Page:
summarized in Table 3-1. Youth physical activity has also been linked to improved mental health, cognitive functioning, and academic performance; and involvement in physical activity and sports has been associated with a decrease in smoking, alcohol consumption, and drug use and abuse (CDC, 1997; Shephard et al., 1984).

It is well accepted that physical activity has significant health benefits, but the levels of activity required in childhood to achieve those benefits are not fully understood (Sallis and McKenzie, 1991). Furthermore, there is currently little research to directly link students' current or future physical fitness levels to the physical activity that occurs in physical education classes. Although the relationship between school physical education and active adult life-styles is not fully understood, many believe that increasing a person's ability to move competently and confidently may increase their willingness to become more physically active.

Current Practice

A nationwide assessment of physical education programs at the state, district, and school levels was recently completed by the Centers for Disease Control and Prevention (CDC) as part of the School Health Policies and Programs Study (SHPPS)1 (Pate et al., 1995). This assessment shows that current instructional practices in physical education do not meet the standards identified by the national health objectives Healthy People 2000 nor the National Standards for Physical Education. According to SHPPS data, most states (94 percent) and school districts (95 percent) require physical education. Yet 80 percent of states and 83 percent of all districts allow students to be excused from physical education classes for reasons such as parents' requests (65 percent of middle schools, 42 percent of secondary schools), physical disability (58 percent of middle schools, 59 percent of secondary schools), and participation in other activities such as band, chorus, or cheerleading (30 percent of middle schools, 23 percent of secondary schools). Even if no exemptions were approved, the number of students participating in daily physical education remains less than optimal. In middle school, less than one-half of the students (47 percent) are required to attend physical education each year (Table 3-2). Of those who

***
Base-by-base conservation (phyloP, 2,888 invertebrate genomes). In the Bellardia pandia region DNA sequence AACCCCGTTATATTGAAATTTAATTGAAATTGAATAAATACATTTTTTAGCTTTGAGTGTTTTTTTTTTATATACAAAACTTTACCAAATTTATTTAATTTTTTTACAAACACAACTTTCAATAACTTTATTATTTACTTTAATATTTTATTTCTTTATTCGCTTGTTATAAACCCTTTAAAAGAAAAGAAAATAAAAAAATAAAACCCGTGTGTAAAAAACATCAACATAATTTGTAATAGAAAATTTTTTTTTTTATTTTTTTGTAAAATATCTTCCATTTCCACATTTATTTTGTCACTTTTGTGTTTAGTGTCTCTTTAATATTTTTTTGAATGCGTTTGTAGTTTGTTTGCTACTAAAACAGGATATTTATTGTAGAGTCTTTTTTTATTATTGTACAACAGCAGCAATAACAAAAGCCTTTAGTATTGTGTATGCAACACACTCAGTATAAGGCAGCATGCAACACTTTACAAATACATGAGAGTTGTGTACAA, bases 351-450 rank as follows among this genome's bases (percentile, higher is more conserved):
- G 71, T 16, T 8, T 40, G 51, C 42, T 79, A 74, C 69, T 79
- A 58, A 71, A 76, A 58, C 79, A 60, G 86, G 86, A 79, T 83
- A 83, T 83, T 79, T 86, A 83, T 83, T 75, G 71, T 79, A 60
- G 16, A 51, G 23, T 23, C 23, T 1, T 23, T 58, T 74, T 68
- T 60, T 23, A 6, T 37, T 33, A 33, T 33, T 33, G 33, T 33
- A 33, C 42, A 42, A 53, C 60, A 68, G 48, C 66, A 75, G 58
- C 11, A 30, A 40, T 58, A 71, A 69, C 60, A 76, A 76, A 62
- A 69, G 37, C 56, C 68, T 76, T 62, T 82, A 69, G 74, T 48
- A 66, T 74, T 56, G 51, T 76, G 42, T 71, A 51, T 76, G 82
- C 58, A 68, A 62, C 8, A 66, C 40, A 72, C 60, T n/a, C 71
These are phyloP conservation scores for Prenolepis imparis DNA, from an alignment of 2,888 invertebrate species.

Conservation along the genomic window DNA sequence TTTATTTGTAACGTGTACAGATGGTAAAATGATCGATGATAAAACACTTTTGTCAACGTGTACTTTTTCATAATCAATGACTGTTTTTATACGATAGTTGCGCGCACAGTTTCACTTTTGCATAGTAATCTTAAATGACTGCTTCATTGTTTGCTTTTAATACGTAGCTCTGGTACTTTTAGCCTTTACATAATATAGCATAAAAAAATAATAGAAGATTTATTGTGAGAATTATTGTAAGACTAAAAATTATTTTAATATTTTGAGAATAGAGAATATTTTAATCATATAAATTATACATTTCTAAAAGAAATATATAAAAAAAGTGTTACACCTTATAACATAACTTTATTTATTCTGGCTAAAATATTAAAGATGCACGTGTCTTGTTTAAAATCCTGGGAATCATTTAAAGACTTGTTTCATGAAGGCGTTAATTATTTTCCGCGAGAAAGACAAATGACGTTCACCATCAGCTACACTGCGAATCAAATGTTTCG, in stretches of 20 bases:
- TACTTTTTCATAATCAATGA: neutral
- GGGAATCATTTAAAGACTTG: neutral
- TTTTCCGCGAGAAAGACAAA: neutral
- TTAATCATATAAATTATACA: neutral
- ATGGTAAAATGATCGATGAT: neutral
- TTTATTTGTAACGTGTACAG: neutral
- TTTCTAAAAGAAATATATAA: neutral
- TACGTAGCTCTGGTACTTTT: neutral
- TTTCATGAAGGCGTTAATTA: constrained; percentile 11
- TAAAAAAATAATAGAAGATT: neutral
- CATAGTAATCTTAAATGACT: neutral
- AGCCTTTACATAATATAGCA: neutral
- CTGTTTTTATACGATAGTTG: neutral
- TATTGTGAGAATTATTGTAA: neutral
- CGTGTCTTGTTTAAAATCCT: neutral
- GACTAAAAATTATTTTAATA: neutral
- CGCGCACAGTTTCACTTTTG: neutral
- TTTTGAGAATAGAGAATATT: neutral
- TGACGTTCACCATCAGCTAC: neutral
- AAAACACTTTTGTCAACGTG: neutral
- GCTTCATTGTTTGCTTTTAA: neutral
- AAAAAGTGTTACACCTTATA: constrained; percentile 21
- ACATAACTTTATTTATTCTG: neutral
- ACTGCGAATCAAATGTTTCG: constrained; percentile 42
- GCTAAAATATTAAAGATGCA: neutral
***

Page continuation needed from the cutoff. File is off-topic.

The School Health Policies and Programs Study was carried out in 1994 to examine policies and programs across multiple components of school health programs at the state, district, school, and classroom levels across the country. The October 1995 issue of The Journal of School Health is devoted to a summary report of SHPPS findings and includes separate analyses of school health education; school physical education; school health services; school foodservice; and school health policies prohibiting tobacco use, alcohol and other drug use, and violence.

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